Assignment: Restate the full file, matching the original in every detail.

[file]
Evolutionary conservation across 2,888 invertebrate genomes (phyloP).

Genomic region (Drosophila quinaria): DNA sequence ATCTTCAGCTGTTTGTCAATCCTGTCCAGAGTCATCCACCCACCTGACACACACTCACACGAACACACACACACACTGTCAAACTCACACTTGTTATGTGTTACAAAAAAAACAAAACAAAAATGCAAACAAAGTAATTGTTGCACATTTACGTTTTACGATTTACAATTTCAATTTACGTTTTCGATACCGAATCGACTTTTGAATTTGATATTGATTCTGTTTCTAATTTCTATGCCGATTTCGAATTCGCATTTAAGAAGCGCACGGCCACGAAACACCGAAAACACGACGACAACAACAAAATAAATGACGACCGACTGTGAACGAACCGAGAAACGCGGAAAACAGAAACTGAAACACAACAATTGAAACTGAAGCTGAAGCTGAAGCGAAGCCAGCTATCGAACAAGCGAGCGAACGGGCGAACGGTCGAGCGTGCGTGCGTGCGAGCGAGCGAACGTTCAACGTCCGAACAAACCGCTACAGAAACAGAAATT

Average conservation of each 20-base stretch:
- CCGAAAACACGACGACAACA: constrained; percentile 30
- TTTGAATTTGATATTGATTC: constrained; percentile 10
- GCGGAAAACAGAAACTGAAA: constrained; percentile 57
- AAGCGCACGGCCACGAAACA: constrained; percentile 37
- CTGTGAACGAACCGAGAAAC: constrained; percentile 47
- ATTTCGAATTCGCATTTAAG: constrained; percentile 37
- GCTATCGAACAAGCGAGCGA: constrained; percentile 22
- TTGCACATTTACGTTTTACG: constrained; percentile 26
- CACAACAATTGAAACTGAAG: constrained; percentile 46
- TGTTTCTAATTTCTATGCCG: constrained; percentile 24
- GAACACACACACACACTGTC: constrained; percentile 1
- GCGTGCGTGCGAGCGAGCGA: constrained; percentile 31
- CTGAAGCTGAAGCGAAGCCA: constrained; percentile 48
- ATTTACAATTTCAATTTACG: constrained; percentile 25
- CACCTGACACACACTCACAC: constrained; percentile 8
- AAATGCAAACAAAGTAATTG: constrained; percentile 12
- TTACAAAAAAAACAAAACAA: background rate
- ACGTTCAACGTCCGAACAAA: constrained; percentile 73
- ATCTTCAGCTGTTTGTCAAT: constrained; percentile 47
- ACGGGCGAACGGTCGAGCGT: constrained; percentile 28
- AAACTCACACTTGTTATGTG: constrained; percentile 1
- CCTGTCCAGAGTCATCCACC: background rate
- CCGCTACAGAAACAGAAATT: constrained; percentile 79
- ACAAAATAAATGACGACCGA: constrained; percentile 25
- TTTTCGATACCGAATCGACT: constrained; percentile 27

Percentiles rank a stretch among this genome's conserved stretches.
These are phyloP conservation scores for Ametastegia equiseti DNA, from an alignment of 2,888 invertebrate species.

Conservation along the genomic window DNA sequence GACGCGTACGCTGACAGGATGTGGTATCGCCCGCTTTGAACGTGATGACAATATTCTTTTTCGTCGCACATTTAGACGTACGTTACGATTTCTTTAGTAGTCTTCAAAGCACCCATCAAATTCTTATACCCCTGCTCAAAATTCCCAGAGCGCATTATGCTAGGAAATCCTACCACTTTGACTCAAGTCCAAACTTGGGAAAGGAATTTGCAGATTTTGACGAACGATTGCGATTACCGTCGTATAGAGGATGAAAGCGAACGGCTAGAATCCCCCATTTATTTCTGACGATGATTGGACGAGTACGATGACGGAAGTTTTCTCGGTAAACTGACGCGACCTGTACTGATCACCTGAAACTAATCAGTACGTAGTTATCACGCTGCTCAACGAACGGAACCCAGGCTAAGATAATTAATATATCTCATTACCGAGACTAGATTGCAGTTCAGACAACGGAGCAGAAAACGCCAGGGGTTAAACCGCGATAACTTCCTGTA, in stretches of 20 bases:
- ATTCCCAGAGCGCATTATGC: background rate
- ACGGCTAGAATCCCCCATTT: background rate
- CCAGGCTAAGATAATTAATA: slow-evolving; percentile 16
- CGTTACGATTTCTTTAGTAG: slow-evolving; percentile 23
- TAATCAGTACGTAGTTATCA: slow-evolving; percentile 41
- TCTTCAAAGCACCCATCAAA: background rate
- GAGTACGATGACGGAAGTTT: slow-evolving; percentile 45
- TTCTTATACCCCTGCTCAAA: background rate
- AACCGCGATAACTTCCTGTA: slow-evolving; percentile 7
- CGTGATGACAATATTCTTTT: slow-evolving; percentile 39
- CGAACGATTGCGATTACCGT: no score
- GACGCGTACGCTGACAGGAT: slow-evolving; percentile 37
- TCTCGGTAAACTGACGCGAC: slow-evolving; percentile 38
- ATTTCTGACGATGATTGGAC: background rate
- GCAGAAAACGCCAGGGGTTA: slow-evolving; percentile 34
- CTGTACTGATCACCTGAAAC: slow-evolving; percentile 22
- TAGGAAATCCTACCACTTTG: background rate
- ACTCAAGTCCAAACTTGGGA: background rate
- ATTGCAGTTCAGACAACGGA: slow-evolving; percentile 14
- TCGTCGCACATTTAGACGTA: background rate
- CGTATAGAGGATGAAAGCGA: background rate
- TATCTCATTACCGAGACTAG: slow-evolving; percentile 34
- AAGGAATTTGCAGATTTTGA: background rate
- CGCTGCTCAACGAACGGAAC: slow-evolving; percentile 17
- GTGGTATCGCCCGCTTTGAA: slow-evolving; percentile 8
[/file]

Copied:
Evolutionary conservation across 2,888 invertebrate genomes (phyloP).

Genomic region (Drosophila quinaria): DNA sequence ATCTTCAGCTGTTTGTCAATCCTGTCCAGAGTCATCCACCCACCTGACACACACTCACACGAACACACACACACACTGTCAAACTCACACTTGTTATGTGTTACAAAAAAAACAAAACAAAAATGCAAACAAAGTAATTGTTGCACATTTACGTTTTACGATTTACAATTTCAATTTACGTTTTCGATACCGAATCGACTTTTGAATTTGATATTGATTCTGTTTCTAATTTCTATGCCGATTTCGAATTCGCATTTAAGAAGCGCACGGCCACGAAACACCGAAAACACGACGACAACAACAAAATAAATGACGACCGACTGTGAACGAACCGAGAAACGCGGAAAACAGAAACTGAAACACAACAATTGAAACTGAAGCTGAAGCTGAAGCGAAGCCAGCTATCGAACAAGCGAGCGAACGGGCGAACGGTCGAGCGTGCGTGCGTGCGAGCGAGCGAACGTTCAACGTCCGAACAAACCGCTACAGAAACAGAAATT

Average conservation of each 20-base stretch:
- CCGAAAACACGACGACAACA: constrained; percentile 30
- TTTGAATTTGATATTGATTC: constrained; percentile 10
- GCGGAAAACAGAAACTGAAA: constrained; percentile 57
- AAGCGCACGGCCACGAAACA: constrained; percentile 37
- CTGTGAACGAACCGAGAAAC: constrained; percentile 47
- ATTTCGAATTCGCATTTAAG: constrained; percentile 37
- GCTATCGAACAAGCGAGCGA: constrained; percentile 22
- TTGCACATTTACGTTTTACG: constrained; percentile 26
- CACAACAATTGAAACTGAAG: constrained; percentile 46
- TGTTTCTAATTTCTATGCCG: constrained; percentile 24
- GAACACACACACACACTGTC: constrained; percentile 1
- GCGTGCGTGCGAGCGAGCGA: constrained; percentile 31
- CTGAAGCTGAAGCGAAGCCA: constrained; percentile 48
- ATTTACAATTTCAATTTACG: constrained; percentile 25
- CACCTGACACACACTCACAC: constrained; percentile 8
- AAATGCAAACAAAGTAATTG: constrained; percentile 12
- TTACAAAAAAAACAAAACAA: background rate
- ACGTTCAACGTCCGAACAAA: constrained; percentile 73
- ATCTTCAGCTGTTTGTCAAT: constrained; percentile 47
- ACGGGCGAACGGTCGAGCGT: constrained; percentile 28
- AAACTCACACTTGTTATGTG: constrained; percentile 1
- CCTGTCCAGAGTCATCCACC: background rate
- CCGCTACAGAAACAGAAATT: constrained; percentile 79
- ACAAAATAAATGACGACCGA: constrained; percentile 25
- TTTTCGATACCGAATCGACT: constrained; percentile 27

Percentiles rank a stretch among this genome's conserved stretches.
These are phyloP conservation scores for Ametastegia equiseti DNA, from an alignment of 2,888 invertebrate species.

Conservation along the genomic window DNA sequence GACGCGTACGCTGACAGGATGTGGTATCGCCCGCTTTGAACGTGATGACAATATTCTTTTTCGTCGCACATTTAGACGTACGTTACGATTTCTTTAGTAGTCTTCAAAGCACCCATCAAATTCTTATACCCCTGCTCAAAATTCCCAGAGCGCATTATGCTAGGAAATCCTACCACTTTGACTCAAGTCCAAACTTGGGAAAGGAATTTGCAGATTTTGACGAACGATTGCGATTACCGTCGTATAGAGGATGAAAGCGAACGGCTAGAATCCCCCATTTATTTCTGACGATGATTGGACGAGTACGATGACGGAAGTTTTCTCGGTAAACTGACGCGACCTGTACTGATCACCTGAAACTAATCAGTACGTAGTTATCACGCTGCTCAACGAACGGAACCCAGGCTAAGATAATTAATATATCTCATTACCGAGACTAGATTGCAGTTCAGACAACGGAGCAGAAAACGCCAGGGGTTAAACCGCGATAACTTCCTGTA, in stretches of 20 bases:
- ATTCCCAGAGCGCATTATGC: background rate
- ACGGCTAGAATCCCCCATTT: background rate
- CCAGGCTAAGATAATTAATA: slow-evolving; percentile 16
- CGTTACGATTTCTTTAGTAG: slow-evolving; percentile 23
- TAATCAGTACGTAGTTATCA: slow-evolving; percentile 41
- TCTTCAAAGCACCCATCAAA: background rate
- GAGTACGATGACGGAAGTTT: slow-evolving; percentile 45
- TTCTTATACCCCTGCTCAAA: background rate
- AACCGCGATAACTTCCTGTA: slow-evolving; percentile 7
- CGTGATGACAATATTCTTTT: slow-evolving; percentile 39
- CGAACGATTGCGATTACCGT: no score
- GACGCGTACGCTGACAGGAT: slow-evolving; percentile 37
- TCTCGGTAAACTGACGCGAC: slow-evolving; percentile 38
- ATTTCTGACGATGATTGGAC: background rate
- GCAGAAAACGCCAGGGGTTA: slow-evolving; percentile 34
- CTGTACTGATCACCTGAAAC: slow-evolving; percentile 22
- TAGGAAATCCTACCACTTTG: background rate
- ACTCAAGTCCAAACTTGGGA: background rate
- ATTGCAGTTCAGACAACGGA: slow-evolving; percentile 14
- TCGTCGCACATTTAGACGTA: background rate
- CGTATAGAGGATGAAAGCGA: background rate
- TATCTCATTACCGAGACTAG: slow-evolving; percentile 34
- AAGGAATTTGCAGATTTTGA: background rate
- CGCTGCTCAACGAACGGAAC: slow-evolving; percentile 17
- GTGGTATCGCCCGCTTTGAA: slow-evolving; percentile 8